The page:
4. A large amplitude common mode AC signal is applied to both inputs and one of the aforementioned capacitances is adjusted so that the output V is zero. It is significant that by calibrating the aforedescribed circuit in the above sequence of steps, the circuit may be adjusted critically without the repeating of these calibration steps.
BRIEF DESCRIPTION OF THE DRAWINGS These and other objects and advantages of the present invention will become more apparent by referring to the following detailed description and accompanying drawings, in which:
FIG. I shows schematically an operational amplifier connected in a circuit of the prior art;
FIG. 2 is a schematic diagram of a common mode noise conditioning or suppressing circuit in accordance with teachings of this invention;
FIG. 3 is a schematic diagram of an alternative embodiment of the circuit shown in FIG. 2 incorporating capacitors connected to the inputs of an operational amplifier;
FIG. 4 is a schematic diagram of a more detailed embodiment of the circuit shown in FIG. 3;
FIG. 5 is a schematic diagram of a further embodiment of this invention; and
FIGS. 6 A, and 6 B and 6 C are, respectively, a circuit diagram showing a test circuit for demonstrating the capabilities of the circuit shown in FIG. 5, and the results obtained from testing upon such a circuit.
DESCRIPTION OF THE PREFERRED EMBODIMENTS With regard to the drawings and in particular to FIG. 2, there is shown a schematic diagram of a common mode noise suppressing circuit in accordance with the teachings of this invention. In particular, the circuit comprises an operational amplifier 10 having a minus or inverting input to which a V, input signal is applied thrgigh a resistor R 1. A second input signal V is applied through a resistor R, to the plus or noninverting input of the operational amplifier 10'. In accordance with teachings of this invention, the input network includes a resistance R' connected to the second input to form with the previously mentioned resistor R, associated with the noninverting input signal, a voltage dividing network whereby the input signals are attenuated, as will be explained more fully later, by a factor dependent upon the relative values of the resistive elements R and R,. In addition, the output of the operational amplifier 10 is connected through a pair of resistive elements R and R to the inverting input of the amplifier 10. Further, the point of interconnection between the resistive elements R., and R is connected by a resistive element R to ground. The output voltage V of the operational amplifier It) is given by the following equation:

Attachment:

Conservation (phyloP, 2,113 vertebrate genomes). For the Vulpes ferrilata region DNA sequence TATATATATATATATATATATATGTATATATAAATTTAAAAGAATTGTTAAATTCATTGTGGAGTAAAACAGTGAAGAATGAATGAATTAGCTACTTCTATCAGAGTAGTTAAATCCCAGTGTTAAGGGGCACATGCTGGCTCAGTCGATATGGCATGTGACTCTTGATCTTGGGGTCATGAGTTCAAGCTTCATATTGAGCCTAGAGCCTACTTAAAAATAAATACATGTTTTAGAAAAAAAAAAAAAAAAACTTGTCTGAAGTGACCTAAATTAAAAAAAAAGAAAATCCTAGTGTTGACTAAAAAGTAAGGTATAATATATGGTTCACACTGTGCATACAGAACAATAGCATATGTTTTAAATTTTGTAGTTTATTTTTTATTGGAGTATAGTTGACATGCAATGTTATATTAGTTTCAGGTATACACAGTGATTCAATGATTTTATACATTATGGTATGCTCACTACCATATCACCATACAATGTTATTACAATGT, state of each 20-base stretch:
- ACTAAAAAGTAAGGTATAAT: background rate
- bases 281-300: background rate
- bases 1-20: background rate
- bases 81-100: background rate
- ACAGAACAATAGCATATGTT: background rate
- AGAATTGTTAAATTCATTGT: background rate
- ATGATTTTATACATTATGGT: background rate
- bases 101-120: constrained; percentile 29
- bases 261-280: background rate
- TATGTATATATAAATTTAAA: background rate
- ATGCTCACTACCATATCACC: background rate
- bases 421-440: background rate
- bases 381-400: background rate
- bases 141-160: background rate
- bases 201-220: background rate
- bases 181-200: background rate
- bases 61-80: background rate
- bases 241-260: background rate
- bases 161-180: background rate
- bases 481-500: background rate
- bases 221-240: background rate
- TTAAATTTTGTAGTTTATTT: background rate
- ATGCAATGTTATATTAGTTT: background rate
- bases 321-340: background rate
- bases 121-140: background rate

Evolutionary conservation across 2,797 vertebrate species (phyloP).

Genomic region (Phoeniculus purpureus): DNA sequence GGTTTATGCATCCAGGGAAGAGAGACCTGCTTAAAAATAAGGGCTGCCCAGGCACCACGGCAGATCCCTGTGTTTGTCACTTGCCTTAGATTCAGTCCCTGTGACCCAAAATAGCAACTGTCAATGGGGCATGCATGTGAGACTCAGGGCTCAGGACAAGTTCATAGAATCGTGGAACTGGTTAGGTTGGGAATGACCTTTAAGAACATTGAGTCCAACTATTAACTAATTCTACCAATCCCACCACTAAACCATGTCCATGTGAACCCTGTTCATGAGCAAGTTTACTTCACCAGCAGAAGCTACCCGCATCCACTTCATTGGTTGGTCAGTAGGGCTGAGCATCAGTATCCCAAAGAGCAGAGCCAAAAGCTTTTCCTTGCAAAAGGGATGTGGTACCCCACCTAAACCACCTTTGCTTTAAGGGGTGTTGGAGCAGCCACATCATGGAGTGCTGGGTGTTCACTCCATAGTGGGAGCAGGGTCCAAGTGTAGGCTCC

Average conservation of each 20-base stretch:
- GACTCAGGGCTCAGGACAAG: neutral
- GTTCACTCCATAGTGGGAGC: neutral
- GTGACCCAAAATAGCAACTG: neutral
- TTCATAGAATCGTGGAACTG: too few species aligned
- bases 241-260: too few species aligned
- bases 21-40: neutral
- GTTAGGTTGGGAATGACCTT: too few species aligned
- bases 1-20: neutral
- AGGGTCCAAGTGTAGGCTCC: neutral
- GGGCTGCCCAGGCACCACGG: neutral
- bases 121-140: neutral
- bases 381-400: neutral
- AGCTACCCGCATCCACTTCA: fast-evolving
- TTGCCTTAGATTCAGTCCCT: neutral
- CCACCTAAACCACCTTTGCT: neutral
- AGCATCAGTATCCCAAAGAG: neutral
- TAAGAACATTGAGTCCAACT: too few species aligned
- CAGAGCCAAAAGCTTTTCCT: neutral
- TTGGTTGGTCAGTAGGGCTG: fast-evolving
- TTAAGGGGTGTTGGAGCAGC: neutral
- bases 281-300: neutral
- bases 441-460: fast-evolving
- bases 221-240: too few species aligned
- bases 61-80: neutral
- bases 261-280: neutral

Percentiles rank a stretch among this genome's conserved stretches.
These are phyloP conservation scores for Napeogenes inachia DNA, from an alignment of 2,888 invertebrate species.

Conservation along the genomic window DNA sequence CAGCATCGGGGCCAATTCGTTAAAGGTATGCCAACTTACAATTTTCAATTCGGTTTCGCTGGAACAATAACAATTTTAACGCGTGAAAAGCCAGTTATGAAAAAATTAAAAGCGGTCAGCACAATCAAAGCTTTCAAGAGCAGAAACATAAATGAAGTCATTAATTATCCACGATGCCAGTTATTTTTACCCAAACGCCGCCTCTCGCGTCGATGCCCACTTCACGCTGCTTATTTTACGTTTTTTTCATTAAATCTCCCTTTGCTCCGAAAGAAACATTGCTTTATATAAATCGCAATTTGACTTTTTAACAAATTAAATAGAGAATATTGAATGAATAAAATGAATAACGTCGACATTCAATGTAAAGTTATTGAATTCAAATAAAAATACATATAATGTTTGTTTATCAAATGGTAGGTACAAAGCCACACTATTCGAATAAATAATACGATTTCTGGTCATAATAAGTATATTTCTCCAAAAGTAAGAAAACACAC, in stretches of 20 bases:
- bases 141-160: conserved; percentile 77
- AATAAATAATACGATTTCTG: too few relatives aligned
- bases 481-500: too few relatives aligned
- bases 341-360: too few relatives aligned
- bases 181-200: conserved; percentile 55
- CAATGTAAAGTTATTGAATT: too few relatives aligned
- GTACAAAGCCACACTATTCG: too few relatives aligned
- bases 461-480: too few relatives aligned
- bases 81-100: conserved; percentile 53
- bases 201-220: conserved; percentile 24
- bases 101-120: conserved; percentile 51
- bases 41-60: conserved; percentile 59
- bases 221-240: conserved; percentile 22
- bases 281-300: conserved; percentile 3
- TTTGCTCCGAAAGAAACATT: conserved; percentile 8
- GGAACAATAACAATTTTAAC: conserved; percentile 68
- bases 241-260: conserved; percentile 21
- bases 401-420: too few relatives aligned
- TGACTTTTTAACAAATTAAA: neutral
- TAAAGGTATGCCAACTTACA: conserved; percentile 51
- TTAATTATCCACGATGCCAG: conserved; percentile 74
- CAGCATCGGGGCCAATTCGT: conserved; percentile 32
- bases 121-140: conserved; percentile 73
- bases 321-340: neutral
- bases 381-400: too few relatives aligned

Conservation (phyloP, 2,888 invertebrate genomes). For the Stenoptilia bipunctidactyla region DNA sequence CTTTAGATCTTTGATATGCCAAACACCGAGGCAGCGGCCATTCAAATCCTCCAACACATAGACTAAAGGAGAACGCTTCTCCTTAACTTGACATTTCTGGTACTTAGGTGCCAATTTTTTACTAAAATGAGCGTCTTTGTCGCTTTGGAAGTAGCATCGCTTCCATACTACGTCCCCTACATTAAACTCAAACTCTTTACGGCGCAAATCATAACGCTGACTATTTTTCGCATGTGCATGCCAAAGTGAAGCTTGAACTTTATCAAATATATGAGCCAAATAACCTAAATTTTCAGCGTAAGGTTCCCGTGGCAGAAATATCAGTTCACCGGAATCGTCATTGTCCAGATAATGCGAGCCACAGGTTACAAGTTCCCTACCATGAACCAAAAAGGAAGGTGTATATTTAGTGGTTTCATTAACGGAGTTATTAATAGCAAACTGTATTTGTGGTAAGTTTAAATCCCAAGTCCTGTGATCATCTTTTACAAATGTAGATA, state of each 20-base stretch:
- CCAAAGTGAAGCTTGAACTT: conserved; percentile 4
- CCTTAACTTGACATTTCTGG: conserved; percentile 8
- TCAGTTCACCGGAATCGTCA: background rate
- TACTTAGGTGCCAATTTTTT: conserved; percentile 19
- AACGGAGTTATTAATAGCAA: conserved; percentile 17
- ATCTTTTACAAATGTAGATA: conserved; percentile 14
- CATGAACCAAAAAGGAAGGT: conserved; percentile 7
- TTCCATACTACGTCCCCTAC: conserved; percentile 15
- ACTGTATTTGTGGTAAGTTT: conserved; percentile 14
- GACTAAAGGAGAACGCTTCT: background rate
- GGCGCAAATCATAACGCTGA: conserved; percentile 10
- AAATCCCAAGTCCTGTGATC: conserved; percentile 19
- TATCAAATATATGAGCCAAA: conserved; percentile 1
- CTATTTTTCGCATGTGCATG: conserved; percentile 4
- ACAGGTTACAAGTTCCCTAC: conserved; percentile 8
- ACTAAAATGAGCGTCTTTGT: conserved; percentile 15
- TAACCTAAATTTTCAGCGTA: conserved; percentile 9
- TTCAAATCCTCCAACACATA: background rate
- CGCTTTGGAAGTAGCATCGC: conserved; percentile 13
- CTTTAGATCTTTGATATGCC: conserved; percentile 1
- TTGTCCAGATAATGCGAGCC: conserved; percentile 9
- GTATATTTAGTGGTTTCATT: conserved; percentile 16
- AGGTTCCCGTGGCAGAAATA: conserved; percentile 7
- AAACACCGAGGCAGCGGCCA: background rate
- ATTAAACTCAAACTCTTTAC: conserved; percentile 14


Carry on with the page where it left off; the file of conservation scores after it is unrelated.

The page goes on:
V KzV K V In order to achieve perfect DC common mode rejection, the values of K, and K are set so that the algebraic sum thereof is zero, i.e.
This condition is satisfied when:
'z R3 4 s/ 4 R5) An inspection of equation  reveals that it can be divided into two factors. The first factor indicates that the input signal is attenuated by a ratio R /R, R',, whereas the second factor R., (R, R R R, (R, R )/R,R is the amount by which the attenuated signal is amplified by the operational amplifier 10'. For example, if the ratio of the resistances of R to R, is l to 19, then an attenuation of the input signal of l to is achieved. If a unit gain is desired, the second or gain factor, R4(R,1 R3 R5) R5(R,1 R3)/R1R5, must be equal to 20. Of course, any other overall gain could be realized by selecting suitable attenuation and gain factors.
With regard to FIG. 3, there is shown an alternative embodiment of this invention similar to that shown in FIG. 2. In particular, the first input signal V, is applied through a pair of series-connected resistive elements R,,/2 to a negative or inverting input of an operational amplifier 20, whereas a second input V is applied through a pair of series-connected resistive elements R,,/2 to a positive noninverting input of the operational amplifier 20. In addition to the aforementioned resistive elements, the input network includes a first capacitor C, connected to the intermediate connecting point of resistive elements R,,/2 associated with the inverting input V,, and capacitive element C connected to the intermediate connecting point of the resistive element R,,/2 associated with the noninverting input V The capacitors C, and C are included in the input network for blocking the very high peak voltages of short duration associated with impulsive common mode noise. If the capacitors were not present, the common mode impulsive noise could drive the inputs of the operational amplifier 20 beyond its specified range with resulting damage and destruction. Further, a resistive element R is connected between the positive or noninverting input of the operational amplifier 20 and ground. The second or output network includes resistive elements R and R connected in series between the output of the operational amplifier 20 and its negative or inverting input. The point of interconnection between resistive elements R and R,., is connected by resistive element R to ground.
Thus, with regard to FIG. 3, an input network is formed whereby the input signals, as well as the impulsive common mode noise imposed thereon, are attenuated to be within the range of the operational amplifier 20. In particular, the second input signal V is attenuated by a voltage dividing circuit formed of resistive elements R,,/2 and R The first input signal V, is attenuated by a voltage dividing circuit formed of resistive elements R,,l2, R,,,, R,., and R If the values of the aforementioned resistive elements are selected in accordance with equations ,  and  as set out above, the impedance presented by resistive element R will be substantially equal to that provided by the circuit combination of resistive element R connected in series to the parallel connected resistive elements R,., and R,,. Thus, both of the input signals V, and V are equally attenuated to be within the operating range of the operational amplifier 20.